On April 1, 2019, Judge William J. Martini of the United States District Court for the District of New Jersey denied Firestone Building Products Company LLC’s motion for summary judgment on price discrimination claims brought by a building materials distributor.  Marjam Supply Co. v. Firestone Bldg. Prod. Co., LLC, No. 2:11-cv-7119, 2019 WL 1451105 (D.N.J. Apr. 2, 2019).  Plaintiff alleged that defendant, a manufacturer of building materials, offered its roofing products to several of plaintiff’s competitors (“Favored Distributors”) at terms more favorable than those offered to plaintiff through a variety of non-uniform rebate, discount and financing programs in violation of Sections 2(a) and 2(d) of the Robinson-Patman Act.  Plaintiff claimed that due to the disparate terms offered by the manufacturer, Favored Distributors were able to offer the manufacturer’s products to plaintiff’s major customers at lower prices than plaintiff and that it lost significant business as a result.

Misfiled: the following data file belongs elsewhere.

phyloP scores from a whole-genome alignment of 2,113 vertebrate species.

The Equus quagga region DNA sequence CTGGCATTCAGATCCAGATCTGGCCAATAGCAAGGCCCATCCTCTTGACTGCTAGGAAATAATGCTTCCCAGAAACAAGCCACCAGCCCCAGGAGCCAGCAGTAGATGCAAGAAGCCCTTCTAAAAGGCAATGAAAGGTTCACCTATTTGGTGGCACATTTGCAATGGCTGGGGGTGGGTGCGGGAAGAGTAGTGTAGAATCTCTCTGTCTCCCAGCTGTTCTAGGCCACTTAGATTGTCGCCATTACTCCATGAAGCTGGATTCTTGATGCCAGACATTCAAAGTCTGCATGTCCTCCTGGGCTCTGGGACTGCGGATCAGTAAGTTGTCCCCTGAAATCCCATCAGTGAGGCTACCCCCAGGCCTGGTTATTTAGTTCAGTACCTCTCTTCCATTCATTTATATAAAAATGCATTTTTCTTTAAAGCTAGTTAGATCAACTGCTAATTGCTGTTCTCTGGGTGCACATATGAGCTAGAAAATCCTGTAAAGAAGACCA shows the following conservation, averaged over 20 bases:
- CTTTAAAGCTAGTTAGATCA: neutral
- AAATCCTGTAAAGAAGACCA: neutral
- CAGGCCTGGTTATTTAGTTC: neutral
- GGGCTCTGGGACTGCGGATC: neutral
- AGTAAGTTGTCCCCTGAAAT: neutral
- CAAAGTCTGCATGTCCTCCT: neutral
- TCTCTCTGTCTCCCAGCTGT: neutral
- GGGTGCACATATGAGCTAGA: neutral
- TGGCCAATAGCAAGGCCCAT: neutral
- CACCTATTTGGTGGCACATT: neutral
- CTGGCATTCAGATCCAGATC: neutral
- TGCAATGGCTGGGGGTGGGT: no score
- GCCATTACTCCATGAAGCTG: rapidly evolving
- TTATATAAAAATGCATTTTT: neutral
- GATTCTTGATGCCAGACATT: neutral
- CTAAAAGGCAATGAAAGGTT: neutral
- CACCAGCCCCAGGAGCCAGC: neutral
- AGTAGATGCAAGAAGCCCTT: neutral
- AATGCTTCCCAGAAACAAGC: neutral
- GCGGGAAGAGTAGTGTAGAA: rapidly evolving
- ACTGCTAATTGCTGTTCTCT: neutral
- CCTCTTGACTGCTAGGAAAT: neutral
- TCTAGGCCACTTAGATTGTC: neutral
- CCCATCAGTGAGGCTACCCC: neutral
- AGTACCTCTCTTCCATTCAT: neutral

• The Eastern District Of Michigan Holds That An Arbitration Clause Does Not Apply To Direct Purchasers In A Private Suit Alleging Price-Fixing

    On January 29, 2019, the Honorable Judge Marianne O. Battani of the United States District Court for the Eastern District of Michigan denied without a hearing Defendant KYB Corporation’s and KYB America’s (collectively, the “Company”) motion to dismiss all federal antitrust claims because those claims were subject to an arbitration clause.  In re Shock Absorbers, Master File No. 12-md-02311 (E.D. Mich. Jan. 29, 2019).  In so finding, the Court denied the Company’s 30(b)(1) motion and concluded that the Court had subject matter jurisdiction.